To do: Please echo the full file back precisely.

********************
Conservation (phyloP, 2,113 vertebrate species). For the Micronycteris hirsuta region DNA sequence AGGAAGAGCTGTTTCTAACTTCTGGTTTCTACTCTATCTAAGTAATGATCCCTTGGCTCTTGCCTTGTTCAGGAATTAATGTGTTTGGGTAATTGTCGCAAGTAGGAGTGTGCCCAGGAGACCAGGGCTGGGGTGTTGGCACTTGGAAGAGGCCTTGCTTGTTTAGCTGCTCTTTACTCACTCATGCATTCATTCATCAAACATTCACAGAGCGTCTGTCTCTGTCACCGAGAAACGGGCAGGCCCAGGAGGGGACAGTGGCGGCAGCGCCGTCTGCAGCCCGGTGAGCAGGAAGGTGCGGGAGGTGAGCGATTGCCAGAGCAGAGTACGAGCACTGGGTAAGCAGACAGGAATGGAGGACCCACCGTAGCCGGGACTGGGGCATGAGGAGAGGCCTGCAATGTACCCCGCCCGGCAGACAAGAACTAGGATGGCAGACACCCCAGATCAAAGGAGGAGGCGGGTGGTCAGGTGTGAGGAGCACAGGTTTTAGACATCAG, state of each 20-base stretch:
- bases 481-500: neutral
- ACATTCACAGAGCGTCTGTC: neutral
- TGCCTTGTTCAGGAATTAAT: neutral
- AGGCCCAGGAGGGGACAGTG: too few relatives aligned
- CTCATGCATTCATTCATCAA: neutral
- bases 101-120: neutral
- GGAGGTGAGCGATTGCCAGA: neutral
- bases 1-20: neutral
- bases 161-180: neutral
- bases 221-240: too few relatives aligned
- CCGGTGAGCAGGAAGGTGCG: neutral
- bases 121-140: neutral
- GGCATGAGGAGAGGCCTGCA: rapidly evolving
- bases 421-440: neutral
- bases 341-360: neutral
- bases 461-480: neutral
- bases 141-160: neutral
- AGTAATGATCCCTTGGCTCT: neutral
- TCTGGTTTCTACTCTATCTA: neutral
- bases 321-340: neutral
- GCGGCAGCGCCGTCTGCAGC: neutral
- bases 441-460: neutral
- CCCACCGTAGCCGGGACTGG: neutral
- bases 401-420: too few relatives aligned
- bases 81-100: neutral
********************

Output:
Conservation (phyloP, 2,113 vertebrate species). For the Micronycteris hirsuta region DNA sequence AGGAAGAGCTGTTTCTAACTTCTGGTTTCTACTCTATCTAAGTAATGATCCCTTGGCTCTTGCCTTGTTCAGGAATTAATGTGTTTGGGTAATTGTCGCAAGTAGGAGTGTGCCCAGGAGACCAGGGCTGGGGTGTTGGCACTTGGAAGAGGCCTTGCTTGTTTAGCTGCTCTTTACTCACTCATGCATTCATTCATCAAACATTCACAGAGCGTCTGTCTCTGTCACCGAGAAACGGGCAGGCCCAGGAGGGGACAGTGGCGGCAGCGCCGTCTGCAGCCCGGTGAGCAGGAAGGTGCGGGAGGTGAGCGATTGCCAGAGCAGAGTACGAGCACTGGGTAAGCAGACAGGAATGGAGGACCCACCGTAGCCGGGACTGGGGCATGAGGAGAGGCCTGCAATGTACCCCGCCCGGCAGACAAGAACTAGGATGGCAGACACCCCAGATCAAAGGAGGAGGCGGGTGGTCAGGTGTGAGGAGCACAGGTTTTAGACATCAG, state of each 20-base stretch:
- bases 481-500: neutral
- ACATTCACAGAGCGTCTGTC: neutral
- TGCCTTGTTCAGGAATTAAT: neutral
- AGGCCCAGGAGGGGACAGTG: too few relatives aligned
- CTCATGCATTCATTCATCAA: neutral
- bases 101-120: neutral
- GGAGGTGAGCGATTGCCAGA: neutral
- bases 1-20: neutral
- bases 161-180: neutral
- bases 221-240: too few relatives aligned
- CCGGTGAGCAGGAAGGTGCG: neutral
- bases 121-140: neutral
- GGCATGAGGAGAGGCCTGCA: rapidly evolving
- bases 421-440: neutral
- bases 341-360: neutral
- bases 461-480: neutral
- bases 141-160: neutral
- AGTAATGATCCCTTGGCTCT: neutral
- TCTGGTTTCTACTCTATCTA: neutral
- bases 321-340: neutral
- GCGGCAGCGCCGTCTGCAGC: neutral
- bases 441-460: neutral
- CCCACCGTAGCCGGGACTGG: neutral
- bases 401-420: too few relatives aligned
- bases 81-100: neutral